West Texan Cash Carpenter was the recipient of the Todd Drummond Memorial Award on NCHA Futurity Open finals Sunday last month.
The Todd Drummond award is presented each year to a young cutter who demonstrates athletic and scholastic achievement outside the cutting pen.
The 18-year-old from Silverton, Texas, has demonstrated ability both as team captain and lead performer on his high school basketball team, as well as an honor roll student with plans to attend either nearby Texas Tech or Texas A&M on the other side of the state.
“He’s not just a player, he helps me coach,” said Buddy Isbell, the boys basketball coach at Silverton High School, located in a town about equal distances in between Amarillo and Lubbock. “We’re a young team. He’s kind of helped coach them, bring them up a little bit.
“He is very competitive. He’s a great kid.”
Silverton High is a school of about 45 students, grades nine through 12. Depending on situations, Carpenter might be on the floor as a point guard or he might be at the post.
“He plays everywhere for us,” Isbell said.
Carpenter, of course, is also a horseman. That’s why he no longer plays on the high school golf team. There were too many conflicts with his show schedule.
“He’s been honest with me,” Isbell said about Carpenter’s feelings on where chasing golf balls around ranks compared to horses.
Carpetnter’s decision on where to go to college might hinge on the vicinity of his barn. He didn’t say that, but it’s clear he plans to be student and horseman. He has more than followed in the family tradition of cutting. He has embraced it.
“I plan to show in some aged events, the ones I can, while in school,” Carpenter said. “I’ll keep my weekend horses, maybe take one to school and ride and show when I can.”
His grandfather is a breeder and Carpenter might one day also follow in those footsteps, he said. He’s not sure what he’ll study as an undergraduate, but agribusiness is a possibility.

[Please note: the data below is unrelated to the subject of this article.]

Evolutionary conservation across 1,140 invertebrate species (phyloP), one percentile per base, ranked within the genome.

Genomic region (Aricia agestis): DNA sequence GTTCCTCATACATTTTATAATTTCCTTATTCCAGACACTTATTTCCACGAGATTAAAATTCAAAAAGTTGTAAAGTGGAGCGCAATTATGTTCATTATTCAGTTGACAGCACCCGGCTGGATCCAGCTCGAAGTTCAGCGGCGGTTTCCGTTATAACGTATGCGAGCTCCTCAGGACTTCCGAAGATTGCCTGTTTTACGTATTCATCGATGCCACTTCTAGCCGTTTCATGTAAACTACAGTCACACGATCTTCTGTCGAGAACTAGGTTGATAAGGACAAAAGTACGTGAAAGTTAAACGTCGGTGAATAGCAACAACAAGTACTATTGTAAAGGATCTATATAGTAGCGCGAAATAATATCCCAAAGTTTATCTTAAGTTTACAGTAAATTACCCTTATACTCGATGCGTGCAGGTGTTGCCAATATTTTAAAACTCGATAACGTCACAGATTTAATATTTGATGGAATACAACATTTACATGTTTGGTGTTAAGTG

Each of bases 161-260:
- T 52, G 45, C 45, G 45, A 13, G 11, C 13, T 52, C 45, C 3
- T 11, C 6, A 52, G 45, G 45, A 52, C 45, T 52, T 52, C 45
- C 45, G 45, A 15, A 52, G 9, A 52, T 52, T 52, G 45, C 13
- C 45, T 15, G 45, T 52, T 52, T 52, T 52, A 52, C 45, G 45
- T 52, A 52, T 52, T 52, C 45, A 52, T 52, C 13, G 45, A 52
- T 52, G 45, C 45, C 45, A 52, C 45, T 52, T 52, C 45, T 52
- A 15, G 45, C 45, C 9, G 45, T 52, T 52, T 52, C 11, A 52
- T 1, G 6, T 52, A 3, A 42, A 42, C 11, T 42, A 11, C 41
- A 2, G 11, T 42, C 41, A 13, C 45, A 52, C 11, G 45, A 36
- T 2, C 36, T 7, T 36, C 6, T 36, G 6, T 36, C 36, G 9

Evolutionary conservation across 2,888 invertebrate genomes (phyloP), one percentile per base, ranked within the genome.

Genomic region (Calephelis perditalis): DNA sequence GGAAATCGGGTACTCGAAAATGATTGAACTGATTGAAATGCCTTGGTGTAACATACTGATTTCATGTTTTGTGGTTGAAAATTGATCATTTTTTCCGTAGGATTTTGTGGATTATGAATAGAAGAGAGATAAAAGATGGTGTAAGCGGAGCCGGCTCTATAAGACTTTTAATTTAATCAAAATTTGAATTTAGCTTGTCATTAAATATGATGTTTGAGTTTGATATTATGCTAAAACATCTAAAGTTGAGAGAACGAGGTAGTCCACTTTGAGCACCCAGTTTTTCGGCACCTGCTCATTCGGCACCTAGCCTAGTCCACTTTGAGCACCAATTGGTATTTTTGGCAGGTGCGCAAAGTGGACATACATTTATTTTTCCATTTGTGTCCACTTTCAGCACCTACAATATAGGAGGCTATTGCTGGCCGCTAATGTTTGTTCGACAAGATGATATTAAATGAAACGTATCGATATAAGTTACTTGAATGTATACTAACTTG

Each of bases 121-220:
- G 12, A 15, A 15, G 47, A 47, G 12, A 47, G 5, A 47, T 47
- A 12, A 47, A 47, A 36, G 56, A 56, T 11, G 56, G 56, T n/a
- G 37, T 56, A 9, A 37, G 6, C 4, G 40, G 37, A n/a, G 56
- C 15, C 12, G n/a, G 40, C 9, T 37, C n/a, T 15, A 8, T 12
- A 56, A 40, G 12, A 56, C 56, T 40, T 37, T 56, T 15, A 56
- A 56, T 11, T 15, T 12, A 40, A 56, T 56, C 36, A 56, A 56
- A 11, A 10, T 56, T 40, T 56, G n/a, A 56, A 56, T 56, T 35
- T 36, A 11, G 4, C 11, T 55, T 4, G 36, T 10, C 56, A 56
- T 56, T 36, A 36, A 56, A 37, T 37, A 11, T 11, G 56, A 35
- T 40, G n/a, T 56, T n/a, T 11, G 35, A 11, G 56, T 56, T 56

The thrill of watching his own horses compete at the NCHA Futurity is something he envisions.
“I have one aged event horse, Kattie Smalls [Kit Kat Sugar x Smart Sandhill Kay x Smart Mate],” said Carpenter, who has lifetime earnings of more than $75,000. “He was a twin. I showed both twins. I had a little success on both of them. Good solid horses.”
He was astride Kattie Smalls for both the NCHA Super Stakes and Summer Spectacular, advancing to the finals of the Amateur division in both. At the West Texas Futurity, the pair captured a title as non-pros.
His brother, Ryder, has also spent time in the saddle on Kattie Smalls.
“He’s always been good to share to help me get better,” Carpenter said of his brother and his horses, also calling his brother a significant positive influence. “This is the one we thought was best suited to show.”
Another possible route of study is architecture. He likes the art and science to it. He enjoys the details of old buildings and particularly likes the new Dickies Arena in Fort Worth, designed, he pointed out, by architect David Schwartz. He also noted another of Schwartz’s designs, the American Airlines Center in Dallas.
“Everything he does, he strives to be the best at,” Carpenter’s basketball coach said, which bodes well for whatever he decides to do.